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Federal Triangle in Washington, District of Columbia — The American Northeast (Mid-Atlantic)
 

Armistice and Legacy

 
 
Armistice and Legacy Marker image. Click for full size.
By Devry Becker Jones, April 18, 2021
1. Armistice and Legacy Marker
Inscription.  
As American troops moved through the Meuse-Argonne, it became apparent that Germany had lost the war. An armistice was signed on November 11, 1918, effective at 11:00 a.m. — the eleventh hour of the eleventh day of the eleventh month.

In January 1919 the Allies met in Paris to negotiate the peace. President Wilson sought a peace based on his "Fourteen Points," meant to foster international peace and cooperation. While some of the terms were included in the final treaty, including creation of a League of Nations, the pre-war colonial system remained in place. The Allies also compelled Germany to accept responsibility for starting the war, give up territory and colonies, and pay crippling war reparations. The formal Treaty of Versailles was signed on June 28, 1919, but the U.S. Senate refused to ratify the treaty.

World War I profoundly changed America and the world. The war ushered in the era of modern warfare; war was now waged in the air and under the sea, and new weapons and industrial capacity gave war an unprecedented scale and technological savagery.

The harsh penalties imposed on Germany contributed to the

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rise of the Nazi party, while other terms created resentments in Italy and Japan, setting the stage for World War II. The 1917 communist revolution in Russia gave rise to the Soviet Union, and the U.S.-Soviet Cold War after World War II led to "hot" wars in Korea and Vietnam. The destruction of four empires — the German, Russian, Austro-Hungarian, and Ottoman — led to a new world map and new conflicts. The creation of arbitrary nation-states in the Middle East and the British mandate in Palestine created ethnic and religious tensions that remain current one hundred years later.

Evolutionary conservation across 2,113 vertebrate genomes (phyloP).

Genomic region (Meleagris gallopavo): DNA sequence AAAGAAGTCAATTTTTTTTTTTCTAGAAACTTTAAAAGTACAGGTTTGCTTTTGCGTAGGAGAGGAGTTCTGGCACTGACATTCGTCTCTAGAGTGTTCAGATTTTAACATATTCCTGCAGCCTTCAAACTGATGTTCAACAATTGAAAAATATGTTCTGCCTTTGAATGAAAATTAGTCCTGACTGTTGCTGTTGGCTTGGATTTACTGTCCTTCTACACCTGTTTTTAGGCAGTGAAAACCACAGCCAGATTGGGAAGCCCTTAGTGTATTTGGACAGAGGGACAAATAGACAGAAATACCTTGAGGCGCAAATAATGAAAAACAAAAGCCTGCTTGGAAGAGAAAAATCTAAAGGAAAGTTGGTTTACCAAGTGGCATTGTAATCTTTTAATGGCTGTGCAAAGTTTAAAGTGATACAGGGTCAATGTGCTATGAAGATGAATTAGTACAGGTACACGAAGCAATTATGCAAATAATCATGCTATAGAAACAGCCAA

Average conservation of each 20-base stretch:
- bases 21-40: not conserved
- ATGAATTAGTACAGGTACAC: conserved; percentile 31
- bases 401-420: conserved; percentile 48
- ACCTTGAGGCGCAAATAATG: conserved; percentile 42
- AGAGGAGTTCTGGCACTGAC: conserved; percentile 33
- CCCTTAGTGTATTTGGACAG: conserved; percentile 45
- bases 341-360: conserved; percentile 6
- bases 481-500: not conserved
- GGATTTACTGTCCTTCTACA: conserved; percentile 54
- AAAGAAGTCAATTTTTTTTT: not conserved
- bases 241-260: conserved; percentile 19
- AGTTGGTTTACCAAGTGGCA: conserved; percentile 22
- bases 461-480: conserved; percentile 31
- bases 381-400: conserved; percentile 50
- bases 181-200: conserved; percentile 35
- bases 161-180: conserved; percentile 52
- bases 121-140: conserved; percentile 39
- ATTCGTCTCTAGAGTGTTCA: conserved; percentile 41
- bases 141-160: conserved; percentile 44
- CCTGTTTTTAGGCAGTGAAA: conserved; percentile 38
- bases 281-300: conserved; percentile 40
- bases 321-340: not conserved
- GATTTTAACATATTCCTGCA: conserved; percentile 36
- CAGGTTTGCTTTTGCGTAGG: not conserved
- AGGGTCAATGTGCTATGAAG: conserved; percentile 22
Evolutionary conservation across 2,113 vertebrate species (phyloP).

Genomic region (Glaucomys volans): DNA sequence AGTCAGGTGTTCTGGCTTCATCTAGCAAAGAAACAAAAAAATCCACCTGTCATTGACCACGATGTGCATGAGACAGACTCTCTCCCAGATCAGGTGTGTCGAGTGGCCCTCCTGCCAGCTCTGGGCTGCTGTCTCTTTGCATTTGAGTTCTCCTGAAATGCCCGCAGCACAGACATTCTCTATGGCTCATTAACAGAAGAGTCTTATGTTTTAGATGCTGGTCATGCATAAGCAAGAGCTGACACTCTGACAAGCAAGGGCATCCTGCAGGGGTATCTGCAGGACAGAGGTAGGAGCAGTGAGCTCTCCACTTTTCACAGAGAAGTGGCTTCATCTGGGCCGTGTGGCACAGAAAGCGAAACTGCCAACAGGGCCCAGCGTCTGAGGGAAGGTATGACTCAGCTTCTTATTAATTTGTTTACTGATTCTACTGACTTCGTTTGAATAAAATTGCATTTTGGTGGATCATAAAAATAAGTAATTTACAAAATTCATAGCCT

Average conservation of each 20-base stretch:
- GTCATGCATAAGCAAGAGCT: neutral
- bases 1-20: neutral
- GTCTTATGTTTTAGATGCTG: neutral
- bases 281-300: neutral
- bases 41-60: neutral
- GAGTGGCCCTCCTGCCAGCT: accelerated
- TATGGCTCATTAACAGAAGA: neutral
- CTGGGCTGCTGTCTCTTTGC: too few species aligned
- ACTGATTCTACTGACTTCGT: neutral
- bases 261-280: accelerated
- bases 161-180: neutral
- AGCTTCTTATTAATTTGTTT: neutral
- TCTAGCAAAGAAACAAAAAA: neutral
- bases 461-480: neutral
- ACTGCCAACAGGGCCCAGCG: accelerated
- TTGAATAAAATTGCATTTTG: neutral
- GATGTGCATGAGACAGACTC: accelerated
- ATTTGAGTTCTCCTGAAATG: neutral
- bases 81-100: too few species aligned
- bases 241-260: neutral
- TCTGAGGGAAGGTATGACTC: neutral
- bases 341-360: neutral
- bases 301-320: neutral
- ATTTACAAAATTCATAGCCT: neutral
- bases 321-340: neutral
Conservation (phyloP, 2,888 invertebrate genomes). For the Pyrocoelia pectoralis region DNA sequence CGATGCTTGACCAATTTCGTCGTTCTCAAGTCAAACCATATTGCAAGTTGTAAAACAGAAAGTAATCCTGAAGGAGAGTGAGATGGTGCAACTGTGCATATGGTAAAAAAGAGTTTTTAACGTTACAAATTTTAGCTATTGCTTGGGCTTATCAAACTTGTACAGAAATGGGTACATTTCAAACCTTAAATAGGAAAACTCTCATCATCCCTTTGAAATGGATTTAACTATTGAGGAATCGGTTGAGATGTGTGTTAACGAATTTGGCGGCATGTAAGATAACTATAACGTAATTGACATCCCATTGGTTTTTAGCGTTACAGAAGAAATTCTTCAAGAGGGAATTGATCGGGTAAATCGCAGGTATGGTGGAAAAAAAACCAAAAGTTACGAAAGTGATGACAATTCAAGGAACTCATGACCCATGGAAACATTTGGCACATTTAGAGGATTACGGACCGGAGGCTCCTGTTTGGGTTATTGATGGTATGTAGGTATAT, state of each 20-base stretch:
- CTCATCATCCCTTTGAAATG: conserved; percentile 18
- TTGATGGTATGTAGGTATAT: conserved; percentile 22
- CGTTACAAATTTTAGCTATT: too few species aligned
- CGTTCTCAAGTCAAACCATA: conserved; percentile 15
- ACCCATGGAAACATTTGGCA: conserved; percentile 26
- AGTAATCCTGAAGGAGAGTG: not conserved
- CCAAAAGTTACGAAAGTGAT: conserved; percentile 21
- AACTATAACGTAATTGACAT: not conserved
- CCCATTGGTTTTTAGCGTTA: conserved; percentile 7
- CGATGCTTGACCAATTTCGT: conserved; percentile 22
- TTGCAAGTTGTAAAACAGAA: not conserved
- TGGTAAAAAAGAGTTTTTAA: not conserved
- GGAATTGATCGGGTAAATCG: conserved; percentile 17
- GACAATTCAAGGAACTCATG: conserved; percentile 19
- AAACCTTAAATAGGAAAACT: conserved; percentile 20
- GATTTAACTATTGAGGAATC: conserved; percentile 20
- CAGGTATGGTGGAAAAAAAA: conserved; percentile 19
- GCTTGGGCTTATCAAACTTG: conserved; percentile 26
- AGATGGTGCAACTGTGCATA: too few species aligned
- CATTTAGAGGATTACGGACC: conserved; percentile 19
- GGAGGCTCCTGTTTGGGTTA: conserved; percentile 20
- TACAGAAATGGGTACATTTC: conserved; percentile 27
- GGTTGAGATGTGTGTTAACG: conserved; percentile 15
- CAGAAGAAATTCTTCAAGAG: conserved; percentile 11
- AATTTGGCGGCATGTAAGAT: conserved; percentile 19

But the aftermath of the war also saw the first attempt to establish international organizations to prevent war. While the League of Nations was ineffective, it led to the United Nations and greater international cooperation.

By 1918, America was the world's strongest industrial power, and a leading player on the world state. Two million Americans had gone to Europe, and America now looked at the world with new eyes — as, too, the world looked at America.

"Their bodies return to dust but their work liveth for evermore. Let us strive on to do all which may achieve and cherish a just and lasting peace among ourselves and with all nations."
From the Great Frieze at the Liberty Memorial in Kansas City

 
Erected
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2021 by World War I Centennial Commission, American Battle Monuments Commission.
 
Topics and series. This historical marker is listed in these topic lists: PeaceWar, ColdWar, World IWar, World II. In addition, it is included in the Former U.S. Presidents: #28 Woodrow Wilson series list. A significant historical month for this entry is January 1919.
 
Location. 38° 53.765′ N, 77° 1.961′ W. Marker is in Federal Triangle in Washington, District of Columbia. Marker is on Pennsylvania Avenue Northwest just west of 14th Street Northwest, in the median. Touch for map. Marker is at or near this postal address: 1400 Pennsylvania Avenue NW, Washington DC 20004, United States of America. Touch for directions.
 
Other nearby markers. At least 8 other markers are within walking distance of this marker. A Soldier's Journey (here, next to this marker); Americans All (here, next to this marker); World War I Remembered (here, next to this marker); From Homefront to Battlefront (here, next to this marker); The AEF in the Great War, 1917-1918 (here, next to this marker); Beyond the AEF (here, next to this marker); World War I, 1914-1917 (here, next to this marker); World War I Memorial (here, next to this marker). Touch for a list and map of all markers in Federal Triangle.
 
 
Credits. This page was last revised on April 18, 2021. It was originally submitted on April 18, 2021, by Devry Becker Jones of Washington, District of Columbia. This page has been viewed 36 times since then. Photo   1. submitted on April 18, 2021, by Devry Becker Jones of Washington, District of Columbia.
 
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May. 14, 2021